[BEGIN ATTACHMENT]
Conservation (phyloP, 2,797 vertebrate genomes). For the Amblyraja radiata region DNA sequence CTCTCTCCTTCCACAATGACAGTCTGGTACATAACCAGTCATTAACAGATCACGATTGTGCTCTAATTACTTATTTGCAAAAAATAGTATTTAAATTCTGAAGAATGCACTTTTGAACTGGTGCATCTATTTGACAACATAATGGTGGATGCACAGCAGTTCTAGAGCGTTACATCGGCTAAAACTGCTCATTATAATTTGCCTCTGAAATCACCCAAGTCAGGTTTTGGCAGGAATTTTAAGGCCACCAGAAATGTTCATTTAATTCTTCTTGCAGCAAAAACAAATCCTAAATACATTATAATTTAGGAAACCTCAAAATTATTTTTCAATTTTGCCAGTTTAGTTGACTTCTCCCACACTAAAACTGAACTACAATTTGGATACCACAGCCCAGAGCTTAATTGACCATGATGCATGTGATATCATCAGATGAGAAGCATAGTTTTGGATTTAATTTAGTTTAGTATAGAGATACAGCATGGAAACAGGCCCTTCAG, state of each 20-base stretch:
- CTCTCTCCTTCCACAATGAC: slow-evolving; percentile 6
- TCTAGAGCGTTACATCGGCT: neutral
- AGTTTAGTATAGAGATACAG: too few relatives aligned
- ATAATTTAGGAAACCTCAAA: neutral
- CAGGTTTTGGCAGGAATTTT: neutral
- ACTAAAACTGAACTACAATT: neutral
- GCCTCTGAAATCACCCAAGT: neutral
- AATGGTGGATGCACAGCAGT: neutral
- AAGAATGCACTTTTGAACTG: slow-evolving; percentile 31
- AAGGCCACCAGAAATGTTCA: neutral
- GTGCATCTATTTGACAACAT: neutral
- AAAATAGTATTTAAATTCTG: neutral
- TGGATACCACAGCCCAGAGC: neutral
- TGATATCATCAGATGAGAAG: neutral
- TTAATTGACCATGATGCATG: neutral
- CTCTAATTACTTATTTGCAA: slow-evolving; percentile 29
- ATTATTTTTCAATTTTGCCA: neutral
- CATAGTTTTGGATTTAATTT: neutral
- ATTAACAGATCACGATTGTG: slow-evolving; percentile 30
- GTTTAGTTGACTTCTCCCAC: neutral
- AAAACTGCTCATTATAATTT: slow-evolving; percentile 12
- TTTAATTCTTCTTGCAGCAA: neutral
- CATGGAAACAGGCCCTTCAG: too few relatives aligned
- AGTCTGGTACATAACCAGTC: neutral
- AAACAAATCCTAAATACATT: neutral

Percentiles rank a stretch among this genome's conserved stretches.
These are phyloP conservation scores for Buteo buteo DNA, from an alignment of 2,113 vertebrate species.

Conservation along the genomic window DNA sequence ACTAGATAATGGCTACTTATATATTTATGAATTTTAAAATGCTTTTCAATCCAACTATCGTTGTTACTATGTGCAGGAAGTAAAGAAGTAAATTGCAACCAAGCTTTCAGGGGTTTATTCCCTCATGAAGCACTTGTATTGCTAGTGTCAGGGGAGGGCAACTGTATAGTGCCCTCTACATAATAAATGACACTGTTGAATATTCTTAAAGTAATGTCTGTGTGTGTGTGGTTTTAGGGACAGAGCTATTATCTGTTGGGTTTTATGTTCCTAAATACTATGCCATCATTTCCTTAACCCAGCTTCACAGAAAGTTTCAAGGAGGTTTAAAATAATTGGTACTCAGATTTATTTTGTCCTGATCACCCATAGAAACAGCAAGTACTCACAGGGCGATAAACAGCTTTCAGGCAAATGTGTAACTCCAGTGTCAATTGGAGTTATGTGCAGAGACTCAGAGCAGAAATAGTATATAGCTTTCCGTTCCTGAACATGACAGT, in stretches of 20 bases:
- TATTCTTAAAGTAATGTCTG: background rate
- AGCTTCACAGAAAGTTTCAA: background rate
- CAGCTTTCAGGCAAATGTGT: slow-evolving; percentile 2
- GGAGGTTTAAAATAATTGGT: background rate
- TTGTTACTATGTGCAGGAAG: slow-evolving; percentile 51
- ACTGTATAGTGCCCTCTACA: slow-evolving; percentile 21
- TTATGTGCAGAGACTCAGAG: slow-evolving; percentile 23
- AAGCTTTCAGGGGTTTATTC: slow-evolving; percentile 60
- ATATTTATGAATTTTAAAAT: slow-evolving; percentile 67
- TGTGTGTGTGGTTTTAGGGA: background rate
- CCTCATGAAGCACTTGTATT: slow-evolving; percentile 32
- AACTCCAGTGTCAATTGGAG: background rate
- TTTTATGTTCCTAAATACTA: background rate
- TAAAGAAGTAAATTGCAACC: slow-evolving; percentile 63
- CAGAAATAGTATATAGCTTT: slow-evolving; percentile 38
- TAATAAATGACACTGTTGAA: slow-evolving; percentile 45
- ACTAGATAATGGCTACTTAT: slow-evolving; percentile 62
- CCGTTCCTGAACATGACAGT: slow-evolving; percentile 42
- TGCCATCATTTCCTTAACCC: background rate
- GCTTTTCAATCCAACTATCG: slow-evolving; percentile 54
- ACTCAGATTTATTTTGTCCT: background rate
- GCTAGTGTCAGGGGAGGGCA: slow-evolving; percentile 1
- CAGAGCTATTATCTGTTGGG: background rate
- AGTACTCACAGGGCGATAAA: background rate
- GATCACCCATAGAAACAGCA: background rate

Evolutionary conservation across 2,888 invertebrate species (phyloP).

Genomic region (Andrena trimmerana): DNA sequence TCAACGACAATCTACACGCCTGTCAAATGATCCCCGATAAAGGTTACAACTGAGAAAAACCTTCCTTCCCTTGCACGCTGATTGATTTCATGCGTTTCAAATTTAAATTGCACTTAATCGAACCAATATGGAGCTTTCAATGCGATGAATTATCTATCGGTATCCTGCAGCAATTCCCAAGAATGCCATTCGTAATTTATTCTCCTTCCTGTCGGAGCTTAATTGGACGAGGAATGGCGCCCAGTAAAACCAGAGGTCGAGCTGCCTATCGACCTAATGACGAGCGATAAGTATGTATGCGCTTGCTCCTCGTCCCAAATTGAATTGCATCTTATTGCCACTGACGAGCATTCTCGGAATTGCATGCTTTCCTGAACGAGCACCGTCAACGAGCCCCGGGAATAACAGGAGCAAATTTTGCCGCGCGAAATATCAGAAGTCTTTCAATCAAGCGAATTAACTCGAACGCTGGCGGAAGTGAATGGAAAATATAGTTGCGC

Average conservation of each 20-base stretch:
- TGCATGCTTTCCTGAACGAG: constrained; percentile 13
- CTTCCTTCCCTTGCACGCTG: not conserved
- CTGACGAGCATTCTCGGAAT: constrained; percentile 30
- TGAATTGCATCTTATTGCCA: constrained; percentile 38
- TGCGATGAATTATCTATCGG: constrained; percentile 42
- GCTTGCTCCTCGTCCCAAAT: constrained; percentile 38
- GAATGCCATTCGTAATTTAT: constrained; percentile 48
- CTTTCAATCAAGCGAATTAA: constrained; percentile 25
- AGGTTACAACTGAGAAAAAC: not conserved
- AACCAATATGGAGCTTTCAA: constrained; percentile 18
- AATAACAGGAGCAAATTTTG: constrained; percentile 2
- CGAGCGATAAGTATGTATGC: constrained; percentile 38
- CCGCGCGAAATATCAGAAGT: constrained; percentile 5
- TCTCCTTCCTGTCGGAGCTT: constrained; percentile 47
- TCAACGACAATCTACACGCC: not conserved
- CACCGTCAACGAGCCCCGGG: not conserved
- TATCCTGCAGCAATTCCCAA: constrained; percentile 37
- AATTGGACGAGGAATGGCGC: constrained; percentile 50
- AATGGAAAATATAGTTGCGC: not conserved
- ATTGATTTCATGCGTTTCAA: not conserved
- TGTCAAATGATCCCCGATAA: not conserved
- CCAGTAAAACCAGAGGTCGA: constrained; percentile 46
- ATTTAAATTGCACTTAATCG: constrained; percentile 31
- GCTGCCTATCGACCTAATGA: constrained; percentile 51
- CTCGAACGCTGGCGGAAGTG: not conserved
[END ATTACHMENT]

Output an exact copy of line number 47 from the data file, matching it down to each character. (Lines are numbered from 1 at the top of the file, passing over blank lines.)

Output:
- CCGTTCCTGAACATGACAGT: slow-evolving; percentile 42